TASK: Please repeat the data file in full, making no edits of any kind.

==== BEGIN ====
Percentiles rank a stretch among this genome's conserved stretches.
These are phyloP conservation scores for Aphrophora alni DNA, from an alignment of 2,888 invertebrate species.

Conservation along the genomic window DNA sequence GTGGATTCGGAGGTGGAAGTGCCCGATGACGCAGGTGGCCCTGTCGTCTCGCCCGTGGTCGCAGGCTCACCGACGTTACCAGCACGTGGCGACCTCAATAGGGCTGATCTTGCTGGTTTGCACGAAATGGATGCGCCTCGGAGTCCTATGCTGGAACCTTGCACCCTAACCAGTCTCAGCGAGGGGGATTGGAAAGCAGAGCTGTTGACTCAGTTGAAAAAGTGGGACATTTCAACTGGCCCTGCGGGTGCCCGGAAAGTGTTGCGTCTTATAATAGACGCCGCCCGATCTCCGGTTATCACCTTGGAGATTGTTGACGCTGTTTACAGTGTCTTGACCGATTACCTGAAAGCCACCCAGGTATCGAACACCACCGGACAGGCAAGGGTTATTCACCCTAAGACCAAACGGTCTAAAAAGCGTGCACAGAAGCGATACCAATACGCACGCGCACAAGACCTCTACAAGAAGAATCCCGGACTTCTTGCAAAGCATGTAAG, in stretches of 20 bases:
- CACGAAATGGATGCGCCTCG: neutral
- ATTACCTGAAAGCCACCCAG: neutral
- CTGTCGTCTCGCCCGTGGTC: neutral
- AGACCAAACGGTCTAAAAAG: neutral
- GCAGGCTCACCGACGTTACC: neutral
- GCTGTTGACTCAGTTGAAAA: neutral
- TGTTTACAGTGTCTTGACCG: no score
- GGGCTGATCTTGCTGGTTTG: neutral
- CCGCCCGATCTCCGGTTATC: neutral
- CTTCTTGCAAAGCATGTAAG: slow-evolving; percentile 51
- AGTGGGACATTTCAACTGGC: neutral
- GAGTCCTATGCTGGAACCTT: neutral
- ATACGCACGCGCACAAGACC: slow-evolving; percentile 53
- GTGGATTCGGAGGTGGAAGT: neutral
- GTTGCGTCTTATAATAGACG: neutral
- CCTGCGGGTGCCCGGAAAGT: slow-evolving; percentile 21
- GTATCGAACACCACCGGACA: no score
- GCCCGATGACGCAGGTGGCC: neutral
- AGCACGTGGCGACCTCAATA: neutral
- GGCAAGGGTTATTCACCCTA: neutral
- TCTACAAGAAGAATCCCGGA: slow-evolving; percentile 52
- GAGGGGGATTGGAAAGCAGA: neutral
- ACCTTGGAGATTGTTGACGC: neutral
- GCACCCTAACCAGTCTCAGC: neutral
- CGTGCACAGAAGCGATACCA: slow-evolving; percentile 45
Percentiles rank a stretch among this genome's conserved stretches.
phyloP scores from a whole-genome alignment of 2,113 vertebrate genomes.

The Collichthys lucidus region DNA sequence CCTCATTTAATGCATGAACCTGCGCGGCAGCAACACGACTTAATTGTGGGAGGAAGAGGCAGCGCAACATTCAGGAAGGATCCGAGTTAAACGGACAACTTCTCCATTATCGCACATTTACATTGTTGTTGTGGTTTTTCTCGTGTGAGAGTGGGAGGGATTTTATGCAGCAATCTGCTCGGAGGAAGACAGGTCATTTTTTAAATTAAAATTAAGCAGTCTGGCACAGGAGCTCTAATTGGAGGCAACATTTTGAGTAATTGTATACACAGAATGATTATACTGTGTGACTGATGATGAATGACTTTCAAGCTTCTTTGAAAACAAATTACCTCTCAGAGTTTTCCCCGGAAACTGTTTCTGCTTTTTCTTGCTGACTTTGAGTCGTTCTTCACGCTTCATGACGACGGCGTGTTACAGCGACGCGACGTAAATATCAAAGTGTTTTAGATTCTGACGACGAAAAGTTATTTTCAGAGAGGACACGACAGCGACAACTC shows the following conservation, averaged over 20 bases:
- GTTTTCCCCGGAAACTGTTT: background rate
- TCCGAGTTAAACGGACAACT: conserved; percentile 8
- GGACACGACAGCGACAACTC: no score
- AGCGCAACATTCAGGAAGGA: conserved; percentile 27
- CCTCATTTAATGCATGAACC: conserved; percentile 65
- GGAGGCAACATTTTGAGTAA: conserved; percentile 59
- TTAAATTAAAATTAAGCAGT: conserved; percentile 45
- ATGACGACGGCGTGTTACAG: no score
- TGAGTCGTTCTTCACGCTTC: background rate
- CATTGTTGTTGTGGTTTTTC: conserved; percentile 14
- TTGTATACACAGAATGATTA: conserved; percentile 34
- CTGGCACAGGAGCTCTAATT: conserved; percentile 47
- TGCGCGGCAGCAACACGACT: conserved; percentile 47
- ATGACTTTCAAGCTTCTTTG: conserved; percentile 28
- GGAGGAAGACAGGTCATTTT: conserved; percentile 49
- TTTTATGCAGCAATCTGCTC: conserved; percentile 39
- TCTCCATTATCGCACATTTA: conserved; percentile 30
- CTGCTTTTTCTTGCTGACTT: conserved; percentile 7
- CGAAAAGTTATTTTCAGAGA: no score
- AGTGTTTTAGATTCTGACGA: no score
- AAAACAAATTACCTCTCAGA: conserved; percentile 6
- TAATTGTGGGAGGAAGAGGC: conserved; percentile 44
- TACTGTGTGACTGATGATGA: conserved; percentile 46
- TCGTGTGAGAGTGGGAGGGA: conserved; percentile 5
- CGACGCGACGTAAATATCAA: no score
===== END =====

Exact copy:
Percentiles rank a stretch among this genome's conserved stretches.
These are phyloP conservation scores for Aphrophora alni DNA, from an alignment of 2,888 invertebrate species.

Conservation along the genomic window DNA sequence GTGGATTCGGAGGTGGAAGTGCCCGATGACGCAGGTGGCCCTGTCGTCTCGCCCGTGGTCGCAGGCTCACCGACGTTACCAGCACGTGGCGACCTCAATAGGGCTGATCTTGCTGGTTTGCACGAAATGGATGCGCCTCGGAGTCCTATGCTGGAACCTTGCACCCTAACCAGTCTCAGCGAGGGGGATTGGAAAGCAGAGCTGTTGACTCAGTTGAAAAAGTGGGACATTTCAACTGGCCCTGCGGGTGCCCGGAAAGTGTTGCGTCTTATAATAGACGCCGCCCGATCTCCGGTTATCACCTTGGAGATTGTTGACGCTGTTTACAGTGTCTTGACCGATTACCTGAAAGCCACCCAGGTATCGAACACCACCGGACAGGCAAGGGTTATTCACCCTAAGACCAAACGGTCTAAAAAGCGTGCACAGAAGCGATACCAATACGCACGCGCACAAGACCTCTACAAGAAGAATCCCGGACTTCTTGCAAAGCATGTAAG, in stretches of 20 bases:
- CACGAAATGGATGCGCCTCG: neutral
- ATTACCTGAAAGCCACCCAG: neutral
- CTGTCGTCTCGCCCGTGGTC: neutral
- AGACCAAACGGTCTAAAAAG: neutral
- GCAGGCTCACCGACGTTACC: neutral
- GCTGTTGACTCAGTTGAAAA: neutral
- TGTTTACAGTGTCTTGACCG: no score
- GGGCTGATCTTGCTGGTTTG: neutral
- CCGCCCGATCTCCGGTTATC: neutral
- CTTCTTGCAAAGCATGTAAG: slow-evolving; percentile 51
- AGTGGGACATTTCAACTGGC: neutral
- GAGTCCTATGCTGGAACCTT: neutral
- ATACGCACGCGCACAAGACC: slow-evolving; percentile 53
- GTGGATTCGGAGGTGGAAGT: neutral
- GTTGCGTCTTATAATAGACG: neutral
- CCTGCGGGTGCCCGGAAAGT: slow-evolving; percentile 21
- GTATCGAACACCACCGGACA: no score
- GCCCGATGACGCAGGTGGCC: neutral
- AGCACGTGGCGACCTCAATA: neutral
- GGCAAGGGTTATTCACCCTA: neutral
- TCTACAAGAAGAATCCCGGA: slow-evolving; percentile 52
- GAGGGGGATTGGAAAGCAGA: neutral
- ACCTTGGAGATTGTTGACGC: neutral
- GCACCCTAACCAGTCTCAGC: neutral
- CGTGCACAGAAGCGATACCA: slow-evolving; percentile 45
Percentiles rank a stretch among this genome's conserved stretches.
phyloP scores from a whole-genome alignment of 2,113 vertebrate genomes.

The Collichthys lucidus region DNA sequence CCTCATTTAATGCATGAACCTGCGCGGCAGCAACACGACTTAATTGTGGGAGGAAGAGGCAGCGCAACATTCAGGAAGGATCCGAGTTAAACGGACAACTTCTCCATTATCGCACATTTACATTGTTGTTGTGGTTTTTCTCGTGTGAGAGTGGGAGGGATTTTATGCAGCAATCTGCTCGGAGGAAGACAGGTCATTTTTTAAATTAAAATTAAGCAGTCTGGCACAGGAGCTCTAATTGGAGGCAACATTTTGAGTAATTGTATACACAGAATGATTATACTGTGTGACTGATGATGAATGACTTTCAAGCTTCTTTGAAAACAAATTACCTCTCAGAGTTTTCCCCGGAAACTGTTTCTGCTTTTTCTTGCTGACTTTGAGTCGTTCTTCACGCTTCATGACGACGGCGTGTTACAGCGACGCGACGTAAATATCAAAGTGTTTTAGATTCTGACGACGAAAAGTTATTTTCAGAGAGGACACGACAGCGACAACTC shows the following conservation, averaged over 20 bases:
- GTTTTCCCCGGAAACTGTTT: background rate
- TCCGAGTTAAACGGACAACT: conserved; percentile 8
- GGACACGACAGCGACAACTC: no score
- AGCGCAACATTCAGGAAGGA: conserved; percentile 27
- CCTCATTTAATGCATGAACC: conserved; percentile 65
- GGAGGCAACATTTTGAGTAA: conserved; percentile 59
- TTAAATTAAAATTAAGCAGT: conserved; percentile 45
- ATGACGACGGCGTGTTACAG: no score
- TGAGTCGTTCTTCACGCTTC: background rate
- CATTGTTGTTGTGGTTTTTC: conserved; percentile 14
- TTGTATACACAGAATGATTA: conserved; percentile 34
- CTGGCACAGGAGCTCTAATT: conserved; percentile 47
- TGCGCGGCAGCAACACGACT: conserved; percentile 47
- ATGACTTTCAAGCTTCTTTG: conserved; percentile 28
- GGAGGAAGACAGGTCATTTT: conserved; percentile 49
- TTTTATGCAGCAATCTGCTC: conserved; percentile 39
- TCTCCATTATCGCACATTTA: conserved; percentile 30
- CTGCTTTTTCTTGCTGACTT: conserved; percentile 7
- CGAAAAGTTATTTTCAGAGA: no score
- AGTGTTTTAGATTCTGACGA: no score
- AAAACAAATTACCTCTCAGA: conserved; percentile 6
- TAATTGTGGGAGGAAGAGGC: conserved; percentile 44
- TACTGTGTGACTGATGATGA: conserved; percentile 46
- TCGTGTGAGAGTGGGAGGGA: conserved; percentile 5
- CGACGCGACGTAAATATCAA: no score